Scientists make use of 3D printing methods to reproduce biological structures that can be utilized for replica organs and tissue regeneration. The researchers from the Imperial College London in association with Kings College London have devised a new technique for creating 3D structures making use of 3D printing and freezing (cryogenics) techniques.
This is rooted on the earlier study but is the foremost to craft structures that are malleable enough to imitate the mechanical characteristics of organs such as the lungs and brain. Being capable of matching the softness and structure of body tissues indicates that these structures can be utilized in medical processes to make scaffolds that can function as a stencil for tissue regeneration where injured tissues are stimulated to re-grow.
Regenerating injured tissue by pitting permeable scaffolds with cells and stimulating them to grow enables the body to cure without the issues that usually influence the tissue-replacing transplant processes, such as denunciation by the body.
Using scaffolds has become more ordinary and wide-ranging in its applications; however, this new method is unique in that it builds super-soft scaffolds that are similar to the human body’s softest tissues and can assist to encourage this regeneration. Particularly, there may be future prospective in seeding neuronal cells—the one concerned with the spinal cord and brain.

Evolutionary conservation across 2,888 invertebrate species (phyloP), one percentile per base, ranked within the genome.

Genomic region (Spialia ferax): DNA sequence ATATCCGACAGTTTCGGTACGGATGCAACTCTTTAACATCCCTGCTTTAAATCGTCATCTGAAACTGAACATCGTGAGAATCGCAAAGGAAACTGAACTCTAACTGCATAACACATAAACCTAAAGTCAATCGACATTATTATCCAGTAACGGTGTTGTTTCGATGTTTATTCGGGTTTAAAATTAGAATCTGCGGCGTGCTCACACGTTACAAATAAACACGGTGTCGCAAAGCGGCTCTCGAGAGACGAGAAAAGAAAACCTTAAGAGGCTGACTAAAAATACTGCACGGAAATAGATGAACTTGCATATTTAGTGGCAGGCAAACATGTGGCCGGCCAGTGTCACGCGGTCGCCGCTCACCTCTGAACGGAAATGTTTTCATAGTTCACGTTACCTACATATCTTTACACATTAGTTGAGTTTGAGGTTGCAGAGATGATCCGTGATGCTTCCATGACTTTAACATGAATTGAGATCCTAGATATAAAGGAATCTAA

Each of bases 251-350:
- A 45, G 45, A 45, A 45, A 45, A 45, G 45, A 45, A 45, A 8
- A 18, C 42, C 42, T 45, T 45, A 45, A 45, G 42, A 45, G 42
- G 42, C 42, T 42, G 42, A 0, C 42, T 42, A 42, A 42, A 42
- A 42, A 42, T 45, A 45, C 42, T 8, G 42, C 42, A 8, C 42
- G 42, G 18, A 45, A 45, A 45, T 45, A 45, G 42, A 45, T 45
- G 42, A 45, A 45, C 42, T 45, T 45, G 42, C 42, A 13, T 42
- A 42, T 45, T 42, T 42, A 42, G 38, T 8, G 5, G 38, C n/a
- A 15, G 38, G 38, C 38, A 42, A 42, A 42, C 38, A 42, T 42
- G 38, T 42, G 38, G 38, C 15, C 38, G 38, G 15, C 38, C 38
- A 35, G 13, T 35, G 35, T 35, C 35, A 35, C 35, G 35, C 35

The research team validated the 3D-printed structures by supplying them with dermal fibroblast cells that produce connective tissue within the skin. They discovered that there were thriving connection and survival. This achievement, together with the earlier study, can pave way for further likelihoods around the stem cells’ growth that are medically stimulating owing to their capability to modify into diverse cell types.
In addition, the method can be utilized to make even whole organs or replica body parts. The method utilizes dry ice (solid carbon dioxide) to speedily cool a hydrogel ink as it is thrust out from a 3D printer. After its thawing, the gel produced is as soft as the tissues in the body but does not crumple under its own heaviness, which has been a challenge for analogous methods in the past.
One of the scientists at Imperial from the Department of Bioengineering, Dr Antonio Elia Forte, stated, “Cryogenics is the peculiar feature of this technique—it utilizes the phase change between solid and liquid to stimulate polymerization and craft super soft entities that can embrace their shape. This implies that the technology has a broad range of potential uses.”